FDA Pipeline: Designations in Glioblastoma, Neurofibromatosis, Multiple Myeloma, and AML


This week, the U.S. Food and Drug Administration (FDA) granted designations for treatments for recurrent glioblastoma, neurofibromatosis type 1 and plexiform neurofibromas, multiple myeloma, and relapsed or refractory FLT3-ITD acute myeloid leukemia (AML).

Fast Track Designation for Ad-RTS-hIL-12 Plus Veledimex in Recurrent Glioblastoma

The FDA granted Fast Track designation for Ad-RTS-hIL-12 plus veledimex for the treatment of recurrent or progressive glioblastoma multiforme in adults. Ad-RTS-hIL-12 is an inducible adenoviral vector encoding human pro-inflammatory cytokine interleukin-12 (IL-12), which is under the transcriptional control of the RheoSwitch Therapeutic System. Veledixmex is an oral activator ligand.

Data previously presented suggest that Ad-RTS-hIL-12 with 20mg veledimex improves the median overall survival from 6 to 9 months seen with available therapies to 12.7 months, with further improvement in median overall survival to 17.8 months in a subset of subjects with reduced cumulative steroid exposure during the active dosing period of veledimex. 

At the 2018 Annual Meeting of the Society for Neuro-Oncology, data from a phase I dose-escalation trial was presented. It showed that controlled IL-12 had a positive survival benefit, with 15 patients who received 20 mg of veledimex reaching a median overall survival of 12.7 months at a mean follow-up of 13.1 months. A subset of these patients (n = 6) who received low-dose steroids (20 mg or less of dexamethasone cumulatively over 15 days while receiving veledimex) had a median overall survival of 17.8 months compared to a median overall survival of 6.4 months for patients (n = 9) who received more than 20 mg of dexamethasone during the same period.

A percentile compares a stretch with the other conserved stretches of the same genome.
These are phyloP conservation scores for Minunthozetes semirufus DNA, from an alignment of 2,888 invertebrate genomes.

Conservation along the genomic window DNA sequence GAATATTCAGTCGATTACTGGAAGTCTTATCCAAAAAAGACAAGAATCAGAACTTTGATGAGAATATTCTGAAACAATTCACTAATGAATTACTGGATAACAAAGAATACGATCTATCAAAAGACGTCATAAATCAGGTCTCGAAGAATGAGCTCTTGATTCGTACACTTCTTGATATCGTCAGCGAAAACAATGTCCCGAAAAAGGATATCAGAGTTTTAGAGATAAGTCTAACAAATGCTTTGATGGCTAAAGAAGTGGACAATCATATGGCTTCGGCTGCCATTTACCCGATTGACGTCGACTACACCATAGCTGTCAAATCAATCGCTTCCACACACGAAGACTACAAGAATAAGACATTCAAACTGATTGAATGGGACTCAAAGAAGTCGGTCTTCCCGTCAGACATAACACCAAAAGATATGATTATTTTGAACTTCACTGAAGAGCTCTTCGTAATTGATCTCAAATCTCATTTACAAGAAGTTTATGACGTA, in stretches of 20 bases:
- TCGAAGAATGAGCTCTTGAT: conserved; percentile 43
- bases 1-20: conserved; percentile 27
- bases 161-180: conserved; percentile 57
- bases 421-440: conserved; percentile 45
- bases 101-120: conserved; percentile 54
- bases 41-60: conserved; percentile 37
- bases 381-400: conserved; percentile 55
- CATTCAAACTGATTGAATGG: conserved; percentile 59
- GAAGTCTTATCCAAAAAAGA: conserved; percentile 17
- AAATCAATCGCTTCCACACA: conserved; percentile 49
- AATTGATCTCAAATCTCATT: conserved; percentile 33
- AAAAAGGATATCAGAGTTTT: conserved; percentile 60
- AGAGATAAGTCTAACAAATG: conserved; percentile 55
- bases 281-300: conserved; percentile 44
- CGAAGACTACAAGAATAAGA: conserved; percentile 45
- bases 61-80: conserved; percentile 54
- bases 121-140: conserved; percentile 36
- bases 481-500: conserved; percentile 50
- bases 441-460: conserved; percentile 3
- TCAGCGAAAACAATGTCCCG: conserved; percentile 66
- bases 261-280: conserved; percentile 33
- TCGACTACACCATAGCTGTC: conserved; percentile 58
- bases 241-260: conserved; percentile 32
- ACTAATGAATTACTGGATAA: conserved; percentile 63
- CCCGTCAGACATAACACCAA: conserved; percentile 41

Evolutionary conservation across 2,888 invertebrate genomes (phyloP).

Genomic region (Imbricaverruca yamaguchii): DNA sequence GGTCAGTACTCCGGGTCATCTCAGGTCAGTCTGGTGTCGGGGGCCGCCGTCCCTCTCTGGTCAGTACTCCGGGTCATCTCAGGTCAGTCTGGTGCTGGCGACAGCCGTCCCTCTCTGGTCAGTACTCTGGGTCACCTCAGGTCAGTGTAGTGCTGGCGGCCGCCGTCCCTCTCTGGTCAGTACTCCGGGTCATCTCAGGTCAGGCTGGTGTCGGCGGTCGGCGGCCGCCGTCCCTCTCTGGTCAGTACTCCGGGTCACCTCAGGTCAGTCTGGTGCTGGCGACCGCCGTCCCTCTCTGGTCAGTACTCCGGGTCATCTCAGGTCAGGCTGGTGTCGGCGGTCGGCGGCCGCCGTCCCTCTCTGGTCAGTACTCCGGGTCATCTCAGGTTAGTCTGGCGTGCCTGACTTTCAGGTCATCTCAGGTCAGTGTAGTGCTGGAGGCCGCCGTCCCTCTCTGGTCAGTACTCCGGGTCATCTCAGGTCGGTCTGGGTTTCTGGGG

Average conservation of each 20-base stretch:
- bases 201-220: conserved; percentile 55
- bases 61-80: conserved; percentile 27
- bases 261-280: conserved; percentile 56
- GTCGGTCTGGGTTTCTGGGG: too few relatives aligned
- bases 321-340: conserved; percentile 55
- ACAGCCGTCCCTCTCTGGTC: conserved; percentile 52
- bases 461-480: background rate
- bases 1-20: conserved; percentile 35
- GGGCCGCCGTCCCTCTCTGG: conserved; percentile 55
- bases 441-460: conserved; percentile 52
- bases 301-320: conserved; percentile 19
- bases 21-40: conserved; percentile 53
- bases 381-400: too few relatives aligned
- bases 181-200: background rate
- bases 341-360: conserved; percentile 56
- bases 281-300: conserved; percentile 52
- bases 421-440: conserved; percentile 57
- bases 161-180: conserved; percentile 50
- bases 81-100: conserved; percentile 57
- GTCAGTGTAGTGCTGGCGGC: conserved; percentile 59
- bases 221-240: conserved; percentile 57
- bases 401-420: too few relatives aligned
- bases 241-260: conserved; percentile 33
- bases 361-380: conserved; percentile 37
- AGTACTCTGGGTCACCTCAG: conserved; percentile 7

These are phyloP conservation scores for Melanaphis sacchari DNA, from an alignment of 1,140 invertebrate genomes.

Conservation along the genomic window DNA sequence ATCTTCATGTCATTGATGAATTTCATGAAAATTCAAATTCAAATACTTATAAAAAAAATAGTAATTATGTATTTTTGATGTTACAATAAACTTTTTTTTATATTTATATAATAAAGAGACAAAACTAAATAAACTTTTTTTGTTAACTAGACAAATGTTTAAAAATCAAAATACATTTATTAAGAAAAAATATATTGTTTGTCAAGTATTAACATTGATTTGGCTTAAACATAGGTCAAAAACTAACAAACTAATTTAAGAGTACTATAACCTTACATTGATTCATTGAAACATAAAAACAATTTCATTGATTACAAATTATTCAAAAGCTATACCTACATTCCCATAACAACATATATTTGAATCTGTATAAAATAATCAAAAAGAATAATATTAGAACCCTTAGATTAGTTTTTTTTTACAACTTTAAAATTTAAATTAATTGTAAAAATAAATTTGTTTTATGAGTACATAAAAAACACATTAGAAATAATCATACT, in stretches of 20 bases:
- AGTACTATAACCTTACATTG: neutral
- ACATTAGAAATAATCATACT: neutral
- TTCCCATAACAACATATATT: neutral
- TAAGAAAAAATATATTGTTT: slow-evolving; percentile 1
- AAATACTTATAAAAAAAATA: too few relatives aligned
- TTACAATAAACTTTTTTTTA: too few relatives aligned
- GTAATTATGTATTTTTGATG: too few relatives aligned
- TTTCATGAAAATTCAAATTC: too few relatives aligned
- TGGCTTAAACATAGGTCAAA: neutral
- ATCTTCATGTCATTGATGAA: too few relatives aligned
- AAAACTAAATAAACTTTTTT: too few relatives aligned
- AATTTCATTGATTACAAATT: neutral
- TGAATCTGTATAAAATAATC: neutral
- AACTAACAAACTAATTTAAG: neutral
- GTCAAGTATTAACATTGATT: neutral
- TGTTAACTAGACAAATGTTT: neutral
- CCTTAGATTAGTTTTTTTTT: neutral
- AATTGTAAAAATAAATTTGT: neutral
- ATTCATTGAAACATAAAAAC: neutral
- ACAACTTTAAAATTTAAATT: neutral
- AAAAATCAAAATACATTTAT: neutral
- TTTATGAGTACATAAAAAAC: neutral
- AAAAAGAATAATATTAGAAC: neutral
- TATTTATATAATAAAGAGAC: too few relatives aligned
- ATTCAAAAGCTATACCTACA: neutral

Selumetinib Granted Breakthrough Therapy Designation in Neurofibromatosis Type 1

The FDA granted Breakthrough Therapy designation for the investigational MEK1/2 inhibitor and potential new medicine selumetinib. This designation is for the treatment of pediatric patients aged 3 years and older with neurofibromatosis type 1 symptomatic and/or progressive, inoperable plexiform neurofibromas.

The designation is based on phase II data from the SPRINT trial. The results of the trial were presented by Gross et al at the 2018 ASCO Annual Meeting (Abstract 10503). Selumetinib was granted Orphan Drug designation for the treatment of neurofibromatosis type 1 by the FDA in February 2018 and the European Medicines Agency in August 2018.

Investigational New Drug Application Approval for UCARTCS1 in Multiple Myeloma

The FDA approved an investigational new drug (IND) application to initiate a phase I clinical trial for UCARTCS1 in patients with multiple myeloma. The IND for UCARTCS1 was filed on December 28, 2018, and approved by the FDA on January 25, 2019.

UCARTCS1 is an allogeneic, off-the-shelf, gene-edited T-cell product candidate designed for the treatment of multiple myeloma. UCARTCS1 is based on a tailored manufacturing process that removes both the CS1 antigen and the T-cell receptor from the T-cell surface using gene editing technology, before adding the CS1 chimeric antigen receptor (CAR) construct. This approach has both clinical and operational benefits: the UCART is designed to have a lymphodepleting effect, and the CAR T-cell cross-reaction is suppressed, allowing for successful manufacturing.

UCARTCS1 is the first allogeneic CAR-T therapy for multiple myeloma to enter clinical development.

Update on Ongoing FDA Review of Quizartinib for Relapsed or Refractory FLT3-ITD AML

The FDA has extended the review period for the new drug application for quizartinib, an investigational FLT3 inhibitor, currently under Priority review for the treatment of adult patients with relapsed/refractory FLT3-ITD AML. The new Prescription Drug User Fee Act (PDUFA) action date is August 25, 2019. The FDA extended the action date by 3 months to allow time to review additional data submitted in association with an FDA request.

Quizartinib is an oral selective type II FLT3 inhibitor currently under regulatory review with the FDA, the European Medicines Agency, and the Japan Ministry of Health, Labour, and Welfare for the treatment of adult patients with relapsed or refractory AML that is FLT3-ITD positive.

Regulatory submissions in the United States, European Union, and Japan are based on the results of the pivotal phase III QuANTUM-R study of quizartinib, which was the first randomized phase III study to show that a FLT3 inhibitor prolonged overall survival as an oral, single agent compared to chemotherapy in patients with relapsed/refractory FLT3-ITD AML.

The content in this post has not been reviewed by the American Society of Clinical Oncology, Inc. (ASCO®) and does not necessarily reflect the ideas and opinions of ASCO®.